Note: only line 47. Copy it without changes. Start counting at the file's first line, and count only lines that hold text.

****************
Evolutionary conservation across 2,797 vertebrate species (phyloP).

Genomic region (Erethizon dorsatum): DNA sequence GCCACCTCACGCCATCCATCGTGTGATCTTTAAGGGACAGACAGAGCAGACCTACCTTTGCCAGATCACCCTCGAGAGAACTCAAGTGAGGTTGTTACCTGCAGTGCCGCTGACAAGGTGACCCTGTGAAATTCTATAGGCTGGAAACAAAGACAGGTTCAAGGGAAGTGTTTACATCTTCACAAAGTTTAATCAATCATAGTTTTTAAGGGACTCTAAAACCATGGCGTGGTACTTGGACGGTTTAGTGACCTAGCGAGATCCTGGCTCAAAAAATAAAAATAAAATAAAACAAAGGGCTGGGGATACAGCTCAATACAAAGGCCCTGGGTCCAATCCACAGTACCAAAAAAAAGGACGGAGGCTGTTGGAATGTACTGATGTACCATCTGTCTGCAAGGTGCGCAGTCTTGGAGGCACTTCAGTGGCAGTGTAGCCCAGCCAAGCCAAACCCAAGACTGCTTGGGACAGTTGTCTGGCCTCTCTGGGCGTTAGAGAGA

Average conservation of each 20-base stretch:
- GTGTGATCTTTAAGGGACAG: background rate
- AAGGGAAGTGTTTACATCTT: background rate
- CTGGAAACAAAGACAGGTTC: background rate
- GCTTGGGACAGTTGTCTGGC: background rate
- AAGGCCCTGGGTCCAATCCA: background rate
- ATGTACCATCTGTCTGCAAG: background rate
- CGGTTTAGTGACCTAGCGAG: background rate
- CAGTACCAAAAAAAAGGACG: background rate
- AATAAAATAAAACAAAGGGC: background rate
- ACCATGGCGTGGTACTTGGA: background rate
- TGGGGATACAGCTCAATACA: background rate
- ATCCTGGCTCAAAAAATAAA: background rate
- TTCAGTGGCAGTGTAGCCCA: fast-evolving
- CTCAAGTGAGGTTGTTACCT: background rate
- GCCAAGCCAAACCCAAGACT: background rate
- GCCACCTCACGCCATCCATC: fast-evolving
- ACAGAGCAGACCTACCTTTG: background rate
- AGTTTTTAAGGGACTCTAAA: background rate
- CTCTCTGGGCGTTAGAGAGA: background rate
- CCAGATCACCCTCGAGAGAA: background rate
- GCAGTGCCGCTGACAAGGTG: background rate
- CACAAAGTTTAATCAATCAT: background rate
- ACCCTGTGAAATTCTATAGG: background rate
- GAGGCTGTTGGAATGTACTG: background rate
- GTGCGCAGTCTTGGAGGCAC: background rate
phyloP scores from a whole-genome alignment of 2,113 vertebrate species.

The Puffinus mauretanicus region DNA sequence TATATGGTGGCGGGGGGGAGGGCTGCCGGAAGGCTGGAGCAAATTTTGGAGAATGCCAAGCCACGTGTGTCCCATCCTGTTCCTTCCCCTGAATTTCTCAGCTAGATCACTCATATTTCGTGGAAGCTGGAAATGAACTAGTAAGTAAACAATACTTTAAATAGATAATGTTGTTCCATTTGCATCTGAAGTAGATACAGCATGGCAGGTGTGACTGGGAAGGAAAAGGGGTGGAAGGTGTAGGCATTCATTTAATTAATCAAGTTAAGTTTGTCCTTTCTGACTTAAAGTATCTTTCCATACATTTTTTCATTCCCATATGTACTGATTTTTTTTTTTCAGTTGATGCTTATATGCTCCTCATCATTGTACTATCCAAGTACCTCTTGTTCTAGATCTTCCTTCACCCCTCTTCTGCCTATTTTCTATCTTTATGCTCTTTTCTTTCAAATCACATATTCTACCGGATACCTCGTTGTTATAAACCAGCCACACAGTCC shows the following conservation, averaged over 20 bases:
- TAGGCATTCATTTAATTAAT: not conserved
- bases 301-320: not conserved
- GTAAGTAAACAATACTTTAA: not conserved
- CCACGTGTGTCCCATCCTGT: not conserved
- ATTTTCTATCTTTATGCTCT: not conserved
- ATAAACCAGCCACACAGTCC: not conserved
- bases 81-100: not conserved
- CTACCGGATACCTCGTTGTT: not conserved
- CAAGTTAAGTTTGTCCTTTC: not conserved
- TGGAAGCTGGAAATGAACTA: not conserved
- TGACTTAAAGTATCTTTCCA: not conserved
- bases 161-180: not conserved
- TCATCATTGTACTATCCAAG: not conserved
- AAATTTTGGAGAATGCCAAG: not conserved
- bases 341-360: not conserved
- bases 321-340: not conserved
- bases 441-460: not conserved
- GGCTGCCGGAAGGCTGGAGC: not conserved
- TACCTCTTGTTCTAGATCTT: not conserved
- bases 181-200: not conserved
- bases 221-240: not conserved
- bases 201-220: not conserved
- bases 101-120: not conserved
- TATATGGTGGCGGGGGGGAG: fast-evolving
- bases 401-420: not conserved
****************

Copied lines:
- bases 441-460: not conserved